This Fortune story gave agood reminder that once all companies are required to expense stock options, as FASB is likely to propose this quarter, the revision to the currently-reported earnings will be substantial. The article quoted numbers like 2002 S&P 500 reported earnings were inflated by 23% because stock options were not expensed. It also provides examples of some leading technology stocks should options be expenses:
2002 earning will be revised from $0.79 to $0.03; 2003 earning from $1.10 to $0.33.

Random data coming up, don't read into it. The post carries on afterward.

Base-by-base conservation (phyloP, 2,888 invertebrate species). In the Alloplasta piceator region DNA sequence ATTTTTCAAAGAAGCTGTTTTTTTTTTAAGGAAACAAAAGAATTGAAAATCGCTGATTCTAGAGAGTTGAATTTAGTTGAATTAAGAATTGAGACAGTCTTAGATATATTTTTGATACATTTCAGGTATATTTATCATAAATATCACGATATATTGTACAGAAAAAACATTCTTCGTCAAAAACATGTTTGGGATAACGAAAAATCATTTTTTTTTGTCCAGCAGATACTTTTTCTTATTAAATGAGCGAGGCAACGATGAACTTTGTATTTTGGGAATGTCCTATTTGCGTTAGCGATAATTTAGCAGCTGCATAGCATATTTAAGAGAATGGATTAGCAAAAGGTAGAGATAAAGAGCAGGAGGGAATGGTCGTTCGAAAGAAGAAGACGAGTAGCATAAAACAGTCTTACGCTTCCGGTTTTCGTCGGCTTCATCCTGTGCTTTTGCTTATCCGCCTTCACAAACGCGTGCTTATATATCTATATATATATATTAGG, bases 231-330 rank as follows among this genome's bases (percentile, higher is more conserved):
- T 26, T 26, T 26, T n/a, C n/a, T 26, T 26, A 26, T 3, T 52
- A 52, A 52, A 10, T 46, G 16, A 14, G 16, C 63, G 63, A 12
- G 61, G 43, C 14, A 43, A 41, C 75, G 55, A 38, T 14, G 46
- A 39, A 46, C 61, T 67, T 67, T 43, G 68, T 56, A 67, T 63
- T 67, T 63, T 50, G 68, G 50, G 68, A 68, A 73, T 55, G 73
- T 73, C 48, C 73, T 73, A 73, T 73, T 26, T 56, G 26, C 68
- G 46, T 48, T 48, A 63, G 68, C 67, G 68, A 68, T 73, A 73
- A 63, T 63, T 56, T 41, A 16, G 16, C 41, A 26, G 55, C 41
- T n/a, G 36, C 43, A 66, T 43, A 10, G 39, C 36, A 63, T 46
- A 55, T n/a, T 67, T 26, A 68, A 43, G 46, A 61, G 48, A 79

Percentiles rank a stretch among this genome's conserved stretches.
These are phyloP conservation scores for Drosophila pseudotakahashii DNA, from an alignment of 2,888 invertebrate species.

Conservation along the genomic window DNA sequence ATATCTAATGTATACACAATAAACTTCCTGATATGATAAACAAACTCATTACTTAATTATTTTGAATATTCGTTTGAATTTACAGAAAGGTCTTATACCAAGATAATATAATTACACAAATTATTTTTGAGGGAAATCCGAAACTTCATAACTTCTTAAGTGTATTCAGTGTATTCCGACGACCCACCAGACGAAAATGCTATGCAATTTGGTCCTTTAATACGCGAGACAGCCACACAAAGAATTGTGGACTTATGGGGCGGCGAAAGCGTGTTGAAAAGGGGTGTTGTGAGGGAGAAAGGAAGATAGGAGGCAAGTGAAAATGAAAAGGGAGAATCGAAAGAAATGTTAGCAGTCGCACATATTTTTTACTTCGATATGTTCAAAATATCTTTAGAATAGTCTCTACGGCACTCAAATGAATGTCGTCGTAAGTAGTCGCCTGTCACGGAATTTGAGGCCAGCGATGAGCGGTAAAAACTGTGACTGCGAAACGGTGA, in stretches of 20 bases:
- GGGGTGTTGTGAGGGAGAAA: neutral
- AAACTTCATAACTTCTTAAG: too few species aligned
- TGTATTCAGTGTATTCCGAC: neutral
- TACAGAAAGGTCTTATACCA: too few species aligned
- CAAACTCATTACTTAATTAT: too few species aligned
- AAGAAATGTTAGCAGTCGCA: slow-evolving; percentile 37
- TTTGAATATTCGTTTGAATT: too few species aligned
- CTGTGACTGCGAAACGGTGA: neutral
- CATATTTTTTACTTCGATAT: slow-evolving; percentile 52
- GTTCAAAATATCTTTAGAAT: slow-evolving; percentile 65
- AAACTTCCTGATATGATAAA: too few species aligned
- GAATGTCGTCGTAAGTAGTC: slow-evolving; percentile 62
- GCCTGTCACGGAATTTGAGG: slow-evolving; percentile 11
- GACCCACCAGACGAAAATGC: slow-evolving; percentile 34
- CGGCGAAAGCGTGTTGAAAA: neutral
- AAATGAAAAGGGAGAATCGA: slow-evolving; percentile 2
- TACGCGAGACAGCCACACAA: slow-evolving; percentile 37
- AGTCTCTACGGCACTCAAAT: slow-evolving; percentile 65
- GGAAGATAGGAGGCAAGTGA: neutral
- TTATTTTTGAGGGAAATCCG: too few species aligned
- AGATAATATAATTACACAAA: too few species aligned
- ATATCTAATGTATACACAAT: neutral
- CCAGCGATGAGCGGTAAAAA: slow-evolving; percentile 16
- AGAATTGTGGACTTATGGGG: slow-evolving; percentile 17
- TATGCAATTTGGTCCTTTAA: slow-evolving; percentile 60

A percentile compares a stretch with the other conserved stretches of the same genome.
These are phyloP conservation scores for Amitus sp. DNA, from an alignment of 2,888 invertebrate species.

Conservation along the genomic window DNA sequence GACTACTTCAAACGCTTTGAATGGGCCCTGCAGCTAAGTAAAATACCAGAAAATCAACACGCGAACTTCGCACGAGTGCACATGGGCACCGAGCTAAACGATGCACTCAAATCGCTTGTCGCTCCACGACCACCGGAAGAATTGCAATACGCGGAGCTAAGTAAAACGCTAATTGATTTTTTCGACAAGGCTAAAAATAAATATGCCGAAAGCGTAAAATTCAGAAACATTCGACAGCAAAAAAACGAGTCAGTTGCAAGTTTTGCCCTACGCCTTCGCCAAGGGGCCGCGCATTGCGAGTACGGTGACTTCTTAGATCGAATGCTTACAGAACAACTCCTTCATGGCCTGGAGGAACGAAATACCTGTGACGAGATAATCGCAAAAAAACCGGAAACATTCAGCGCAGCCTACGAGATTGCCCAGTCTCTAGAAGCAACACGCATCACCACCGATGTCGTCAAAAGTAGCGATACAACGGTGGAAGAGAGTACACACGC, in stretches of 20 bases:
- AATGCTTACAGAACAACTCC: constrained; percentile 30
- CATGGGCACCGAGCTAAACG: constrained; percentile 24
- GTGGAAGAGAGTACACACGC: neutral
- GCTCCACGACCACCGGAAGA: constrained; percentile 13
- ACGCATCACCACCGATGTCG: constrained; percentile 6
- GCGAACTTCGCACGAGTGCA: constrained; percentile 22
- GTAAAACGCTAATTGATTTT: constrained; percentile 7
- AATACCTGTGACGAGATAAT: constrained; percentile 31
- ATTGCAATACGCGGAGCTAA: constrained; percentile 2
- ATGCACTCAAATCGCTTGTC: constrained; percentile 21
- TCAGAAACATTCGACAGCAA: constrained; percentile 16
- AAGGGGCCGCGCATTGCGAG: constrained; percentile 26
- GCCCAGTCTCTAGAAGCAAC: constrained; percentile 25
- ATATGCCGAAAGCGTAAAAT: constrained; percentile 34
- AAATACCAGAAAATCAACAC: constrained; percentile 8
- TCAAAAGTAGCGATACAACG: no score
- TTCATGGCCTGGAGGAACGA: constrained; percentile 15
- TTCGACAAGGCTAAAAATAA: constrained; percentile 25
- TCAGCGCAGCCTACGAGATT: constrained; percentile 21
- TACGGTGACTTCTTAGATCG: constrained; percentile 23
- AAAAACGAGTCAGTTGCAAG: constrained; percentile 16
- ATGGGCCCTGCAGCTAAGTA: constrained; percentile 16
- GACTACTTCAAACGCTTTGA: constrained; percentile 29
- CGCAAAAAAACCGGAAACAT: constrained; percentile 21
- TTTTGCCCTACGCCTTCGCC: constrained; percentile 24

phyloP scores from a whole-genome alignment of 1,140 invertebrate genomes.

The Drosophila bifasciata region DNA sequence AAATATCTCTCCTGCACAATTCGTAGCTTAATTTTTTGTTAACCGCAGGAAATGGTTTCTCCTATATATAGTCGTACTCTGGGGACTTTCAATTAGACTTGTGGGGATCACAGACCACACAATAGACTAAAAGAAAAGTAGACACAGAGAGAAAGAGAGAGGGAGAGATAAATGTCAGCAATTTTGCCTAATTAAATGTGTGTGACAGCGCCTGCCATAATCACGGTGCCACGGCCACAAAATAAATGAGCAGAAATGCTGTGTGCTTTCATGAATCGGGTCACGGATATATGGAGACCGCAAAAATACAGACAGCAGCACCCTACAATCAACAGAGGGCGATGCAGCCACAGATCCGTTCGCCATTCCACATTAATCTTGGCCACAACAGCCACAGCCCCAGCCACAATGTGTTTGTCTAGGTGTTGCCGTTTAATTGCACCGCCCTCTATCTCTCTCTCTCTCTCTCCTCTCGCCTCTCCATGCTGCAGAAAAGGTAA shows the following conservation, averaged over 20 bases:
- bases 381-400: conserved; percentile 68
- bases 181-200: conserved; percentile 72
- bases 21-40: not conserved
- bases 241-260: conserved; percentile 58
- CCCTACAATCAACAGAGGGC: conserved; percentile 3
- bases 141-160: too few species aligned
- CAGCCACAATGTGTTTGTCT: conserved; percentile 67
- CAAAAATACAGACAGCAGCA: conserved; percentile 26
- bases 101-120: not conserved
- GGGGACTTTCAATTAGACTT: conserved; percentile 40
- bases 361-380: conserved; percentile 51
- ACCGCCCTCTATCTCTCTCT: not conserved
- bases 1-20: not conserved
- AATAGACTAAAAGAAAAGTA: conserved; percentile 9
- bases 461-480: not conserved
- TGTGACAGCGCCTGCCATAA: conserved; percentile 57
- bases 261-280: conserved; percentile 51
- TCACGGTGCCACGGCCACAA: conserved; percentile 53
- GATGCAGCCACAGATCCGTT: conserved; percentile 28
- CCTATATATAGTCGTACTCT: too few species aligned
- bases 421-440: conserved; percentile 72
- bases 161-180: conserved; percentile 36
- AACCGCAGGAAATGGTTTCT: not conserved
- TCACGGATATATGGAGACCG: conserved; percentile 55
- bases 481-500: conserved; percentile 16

Apple Computer (AAPL):
2002 earning will be revised from $0.18o -$0.46; 2003 earning from $0.19 to -$0.27.
2002 earning will be revised from $0.08 to -$2.27; 2003 earning from -$0.09 to -$0.93.
2002 earning will be revised from $0.18 to -$0.63; 2003 earning from $0.26 to -$0.10.
With the Nasda P/E ratio standing at 93 (as mentioned in the same article), I am more and more inclined to take action to short the market by purchasing long-term put options on the indexes.